That glass of vitamin-fortified milk may do much more than help develop strong bones or give you a cool mustache, as investigators from Laval University in Quebec have just released findings from a new study that shows vitamin D supplementation may slow the progression of type 2 diabetes in newly diagnosed patients and those with prediabetes. Type 2 diabetes is an increasingly prevalent disease that places a huge burden on patients and society and can lead to serious health problems including nerve damage, blindness, and kidney failure.

Findings from the new study—published recently in the European Journal of Endocrinology through an article titled “Effects of 6-Month Vitamin D Supplementation on Insulin Sensitivity and Secretion: A Randomized, Placebo-Controlled Trial”—suggest that high-dose supplementation of vitamin D can improve glucose metabolism to help prevent the development and progression of diabetes.

People at high risk of developing type 2 diabetes (prediabetes) can be identified by several risk factors including obesity or a family history of the disease. Although low vitamin D levels have previously been associated with an increased risk of developing type 2 diabetes, some studies have reported no improvement in metabolic function. However, these often had a low number of participants or included individuals with normal vitamin D levels at the start who were metabolically healthy, or who had long-standing type 2 diabetes. Whether vitamin D supplementation has any beneficial effect in patients with prediabetes or with newly diagnosed diabetes, especially in those who have low vitamin D levels, remains uncertain.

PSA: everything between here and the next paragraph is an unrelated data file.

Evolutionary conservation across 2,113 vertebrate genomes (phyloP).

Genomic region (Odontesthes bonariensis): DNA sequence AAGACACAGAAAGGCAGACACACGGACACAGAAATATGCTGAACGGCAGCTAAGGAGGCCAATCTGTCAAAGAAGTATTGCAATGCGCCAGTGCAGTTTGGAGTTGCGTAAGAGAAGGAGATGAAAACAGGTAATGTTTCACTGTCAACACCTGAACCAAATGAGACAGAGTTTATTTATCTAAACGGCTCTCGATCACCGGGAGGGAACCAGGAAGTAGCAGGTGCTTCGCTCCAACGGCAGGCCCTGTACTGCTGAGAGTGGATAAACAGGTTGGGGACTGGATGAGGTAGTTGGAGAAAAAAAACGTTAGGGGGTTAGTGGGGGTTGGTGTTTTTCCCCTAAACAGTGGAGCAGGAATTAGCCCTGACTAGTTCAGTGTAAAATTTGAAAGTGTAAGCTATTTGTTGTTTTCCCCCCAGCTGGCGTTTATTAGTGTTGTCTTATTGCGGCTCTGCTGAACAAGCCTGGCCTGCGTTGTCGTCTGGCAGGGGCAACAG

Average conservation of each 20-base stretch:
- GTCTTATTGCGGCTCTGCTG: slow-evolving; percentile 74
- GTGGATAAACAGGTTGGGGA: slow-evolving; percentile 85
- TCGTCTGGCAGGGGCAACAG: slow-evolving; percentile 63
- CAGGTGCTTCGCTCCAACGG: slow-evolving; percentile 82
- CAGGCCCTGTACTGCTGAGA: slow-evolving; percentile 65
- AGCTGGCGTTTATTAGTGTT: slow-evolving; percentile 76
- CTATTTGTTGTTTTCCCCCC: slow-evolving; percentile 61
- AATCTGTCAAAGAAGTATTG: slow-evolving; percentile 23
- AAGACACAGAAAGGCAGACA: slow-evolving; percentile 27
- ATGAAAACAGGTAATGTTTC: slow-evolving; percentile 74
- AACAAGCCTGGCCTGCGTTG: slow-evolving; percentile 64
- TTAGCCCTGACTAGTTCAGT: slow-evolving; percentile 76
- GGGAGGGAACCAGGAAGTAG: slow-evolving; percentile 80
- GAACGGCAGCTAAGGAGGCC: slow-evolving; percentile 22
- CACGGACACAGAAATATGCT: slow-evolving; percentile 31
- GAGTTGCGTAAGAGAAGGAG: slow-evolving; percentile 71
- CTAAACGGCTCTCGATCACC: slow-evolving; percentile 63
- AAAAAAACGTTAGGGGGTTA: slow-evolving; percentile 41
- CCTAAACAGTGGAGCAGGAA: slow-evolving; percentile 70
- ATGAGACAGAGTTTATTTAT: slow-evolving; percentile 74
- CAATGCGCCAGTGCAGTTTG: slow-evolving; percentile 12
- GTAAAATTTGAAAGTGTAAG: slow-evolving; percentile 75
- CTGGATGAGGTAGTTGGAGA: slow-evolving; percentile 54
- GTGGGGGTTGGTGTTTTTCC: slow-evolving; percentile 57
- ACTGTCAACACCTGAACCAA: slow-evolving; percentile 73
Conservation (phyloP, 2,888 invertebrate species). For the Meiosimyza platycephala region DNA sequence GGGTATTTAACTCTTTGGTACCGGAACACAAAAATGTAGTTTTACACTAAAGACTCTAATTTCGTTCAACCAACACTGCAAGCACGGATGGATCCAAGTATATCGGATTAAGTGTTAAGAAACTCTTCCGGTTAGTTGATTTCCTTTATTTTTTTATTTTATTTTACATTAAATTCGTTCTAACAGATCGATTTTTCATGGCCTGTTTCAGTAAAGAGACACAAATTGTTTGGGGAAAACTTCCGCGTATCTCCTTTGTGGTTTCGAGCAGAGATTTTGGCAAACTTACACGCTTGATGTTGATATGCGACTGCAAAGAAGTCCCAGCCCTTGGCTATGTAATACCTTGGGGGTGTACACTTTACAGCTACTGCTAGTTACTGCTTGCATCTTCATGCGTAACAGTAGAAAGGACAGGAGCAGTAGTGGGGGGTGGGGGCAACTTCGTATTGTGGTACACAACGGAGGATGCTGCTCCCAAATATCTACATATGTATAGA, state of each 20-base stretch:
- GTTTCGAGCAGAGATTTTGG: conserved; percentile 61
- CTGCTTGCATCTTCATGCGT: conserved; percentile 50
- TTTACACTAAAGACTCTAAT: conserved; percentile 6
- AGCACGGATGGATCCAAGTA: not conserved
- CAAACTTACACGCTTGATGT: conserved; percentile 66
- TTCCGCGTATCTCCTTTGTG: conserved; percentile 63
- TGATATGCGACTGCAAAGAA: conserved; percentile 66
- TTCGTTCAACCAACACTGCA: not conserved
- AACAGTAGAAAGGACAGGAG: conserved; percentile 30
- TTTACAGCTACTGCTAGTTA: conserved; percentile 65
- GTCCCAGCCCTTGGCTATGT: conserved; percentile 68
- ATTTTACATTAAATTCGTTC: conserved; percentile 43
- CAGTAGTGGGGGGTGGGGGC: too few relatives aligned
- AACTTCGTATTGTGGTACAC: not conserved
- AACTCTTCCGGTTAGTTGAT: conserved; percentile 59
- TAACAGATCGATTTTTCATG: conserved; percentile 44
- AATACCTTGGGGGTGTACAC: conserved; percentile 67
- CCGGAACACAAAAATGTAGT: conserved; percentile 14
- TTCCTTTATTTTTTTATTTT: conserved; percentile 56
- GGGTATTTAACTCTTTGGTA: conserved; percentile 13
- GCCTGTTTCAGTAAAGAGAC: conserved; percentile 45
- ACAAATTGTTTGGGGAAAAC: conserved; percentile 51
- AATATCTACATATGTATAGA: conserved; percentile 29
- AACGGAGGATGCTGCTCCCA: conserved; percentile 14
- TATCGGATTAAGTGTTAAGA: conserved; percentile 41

In the current study, the Laval University team examined the effect of vitamin D supplementation on glucose metabolism in patients newly diagnosed with type 2 diabetes or identified as at high risk of developing the condition. Markers of insulin function and glucose metabolism were measured before and after six months of high-dose vitamin D supplementation (approximately 5–10 times the recommended dose). Though only 46% of study participants were determined to have low vitamin D levels at the start of the study, supplementation with vitamin D significantly improved the action of insulin in muscle tissue of participants after six months.

“The reason we saw improvements in glucose metabolism following vitamin D supplementation in those at high risk of diabetes, or with newly diagnosed diabetes, while other studies failed to demonstrate an effect in people with long-standing type 2 diabetes is unclear,” explained Claudia Gagnon, MD, an assistant professor at Laval University. “This could be due to the fact that improvements in metabolic function are harder to detect in those with a longer-term disease or where longer treatment time is needed to see the benefits.”

Gagnon suggests future studies should evaluate whether there are individual clinical or genetic factors that affect how different people respond to vitamin D supplementation and if the positive effect on metabolism is maintained in the longer term.

“Type 2 diabetes and prediabetes are a growing public health concern and although our results are promising, further studies are required to confirm our findings, to identify whether some people may benefit more from this intervention, and to evaluate the safety of high-dose vitamin D supplementation in the long term,” Gagnon concluded. “Until then I would suggest that current vitamin D supplementation recommendations be followed.”

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